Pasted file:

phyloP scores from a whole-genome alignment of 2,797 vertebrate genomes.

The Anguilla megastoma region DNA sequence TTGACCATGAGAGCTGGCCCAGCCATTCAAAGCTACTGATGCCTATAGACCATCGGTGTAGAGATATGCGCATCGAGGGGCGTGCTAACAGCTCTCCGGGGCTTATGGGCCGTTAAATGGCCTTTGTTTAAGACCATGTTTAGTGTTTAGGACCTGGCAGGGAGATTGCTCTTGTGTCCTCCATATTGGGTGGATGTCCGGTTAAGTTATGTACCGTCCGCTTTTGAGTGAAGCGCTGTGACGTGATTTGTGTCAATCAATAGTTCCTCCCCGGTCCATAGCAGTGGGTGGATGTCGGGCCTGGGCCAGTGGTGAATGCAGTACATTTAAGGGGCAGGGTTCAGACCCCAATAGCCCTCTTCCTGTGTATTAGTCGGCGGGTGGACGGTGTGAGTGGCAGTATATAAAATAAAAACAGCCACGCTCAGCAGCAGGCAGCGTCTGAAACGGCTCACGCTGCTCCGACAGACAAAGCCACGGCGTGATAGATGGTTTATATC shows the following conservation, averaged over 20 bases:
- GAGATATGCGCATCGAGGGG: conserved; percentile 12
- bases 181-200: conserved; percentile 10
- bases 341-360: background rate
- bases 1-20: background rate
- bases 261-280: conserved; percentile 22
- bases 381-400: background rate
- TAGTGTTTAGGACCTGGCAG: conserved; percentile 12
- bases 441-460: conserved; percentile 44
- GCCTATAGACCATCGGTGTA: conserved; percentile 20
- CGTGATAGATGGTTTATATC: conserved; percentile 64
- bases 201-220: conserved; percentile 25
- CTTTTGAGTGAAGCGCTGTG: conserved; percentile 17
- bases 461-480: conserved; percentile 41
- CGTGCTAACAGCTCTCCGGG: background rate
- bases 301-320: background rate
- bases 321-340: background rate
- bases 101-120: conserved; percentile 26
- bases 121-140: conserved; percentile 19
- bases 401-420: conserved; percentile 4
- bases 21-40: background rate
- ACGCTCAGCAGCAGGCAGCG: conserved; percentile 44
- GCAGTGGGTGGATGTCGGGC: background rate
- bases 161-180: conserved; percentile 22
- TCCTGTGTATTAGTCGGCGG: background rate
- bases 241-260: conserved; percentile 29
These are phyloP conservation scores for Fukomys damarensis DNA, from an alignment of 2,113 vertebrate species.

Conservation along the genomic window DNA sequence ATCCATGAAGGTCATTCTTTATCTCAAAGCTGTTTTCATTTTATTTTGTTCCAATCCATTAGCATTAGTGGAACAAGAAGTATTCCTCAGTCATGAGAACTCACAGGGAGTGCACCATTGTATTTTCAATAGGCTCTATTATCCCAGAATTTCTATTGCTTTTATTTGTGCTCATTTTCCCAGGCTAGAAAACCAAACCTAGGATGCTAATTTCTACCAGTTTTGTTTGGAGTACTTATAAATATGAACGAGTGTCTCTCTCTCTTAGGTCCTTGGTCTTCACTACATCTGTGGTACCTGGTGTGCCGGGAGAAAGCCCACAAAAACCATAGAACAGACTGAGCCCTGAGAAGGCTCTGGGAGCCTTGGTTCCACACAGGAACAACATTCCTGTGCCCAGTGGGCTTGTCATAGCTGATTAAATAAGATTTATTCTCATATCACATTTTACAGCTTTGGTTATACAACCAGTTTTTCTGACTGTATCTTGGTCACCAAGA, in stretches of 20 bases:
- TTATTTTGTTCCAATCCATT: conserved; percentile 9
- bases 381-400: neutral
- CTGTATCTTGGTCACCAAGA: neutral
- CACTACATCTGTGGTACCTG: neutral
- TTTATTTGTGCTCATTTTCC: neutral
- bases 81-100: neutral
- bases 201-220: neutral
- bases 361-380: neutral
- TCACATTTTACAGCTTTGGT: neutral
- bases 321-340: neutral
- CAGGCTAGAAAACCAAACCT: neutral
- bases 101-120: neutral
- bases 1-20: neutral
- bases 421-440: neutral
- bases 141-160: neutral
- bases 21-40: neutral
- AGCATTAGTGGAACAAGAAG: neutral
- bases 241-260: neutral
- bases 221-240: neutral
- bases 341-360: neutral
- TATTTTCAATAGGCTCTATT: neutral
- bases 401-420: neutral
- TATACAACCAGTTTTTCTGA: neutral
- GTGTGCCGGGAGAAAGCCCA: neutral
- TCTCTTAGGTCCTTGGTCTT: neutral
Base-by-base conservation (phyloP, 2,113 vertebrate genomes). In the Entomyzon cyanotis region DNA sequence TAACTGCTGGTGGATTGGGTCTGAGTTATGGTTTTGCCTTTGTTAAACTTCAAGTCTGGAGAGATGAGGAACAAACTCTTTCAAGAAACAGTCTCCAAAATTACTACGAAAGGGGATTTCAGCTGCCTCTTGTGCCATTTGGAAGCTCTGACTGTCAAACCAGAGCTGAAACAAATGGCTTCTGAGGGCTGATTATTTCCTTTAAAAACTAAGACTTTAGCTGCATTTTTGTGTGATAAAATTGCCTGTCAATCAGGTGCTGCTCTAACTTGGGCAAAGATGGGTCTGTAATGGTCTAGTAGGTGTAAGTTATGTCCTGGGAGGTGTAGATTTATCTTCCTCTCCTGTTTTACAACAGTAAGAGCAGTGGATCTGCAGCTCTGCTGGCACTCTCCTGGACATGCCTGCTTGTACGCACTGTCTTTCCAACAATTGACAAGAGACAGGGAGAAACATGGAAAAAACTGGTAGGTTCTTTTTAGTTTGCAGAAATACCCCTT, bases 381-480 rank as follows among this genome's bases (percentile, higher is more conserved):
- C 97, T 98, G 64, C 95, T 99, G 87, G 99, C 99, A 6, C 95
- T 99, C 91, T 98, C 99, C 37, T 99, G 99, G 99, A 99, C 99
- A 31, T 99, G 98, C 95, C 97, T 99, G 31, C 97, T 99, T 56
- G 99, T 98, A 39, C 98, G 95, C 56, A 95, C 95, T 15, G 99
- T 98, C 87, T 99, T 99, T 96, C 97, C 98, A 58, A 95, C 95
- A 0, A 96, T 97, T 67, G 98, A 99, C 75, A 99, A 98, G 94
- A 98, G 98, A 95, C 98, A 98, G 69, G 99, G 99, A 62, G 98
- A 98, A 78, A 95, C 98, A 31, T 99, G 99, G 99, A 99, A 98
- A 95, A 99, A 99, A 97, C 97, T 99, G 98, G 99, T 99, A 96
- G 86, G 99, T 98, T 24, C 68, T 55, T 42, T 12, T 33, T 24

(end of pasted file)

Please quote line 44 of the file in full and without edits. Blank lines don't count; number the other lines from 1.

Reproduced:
- bases 141-160: neutral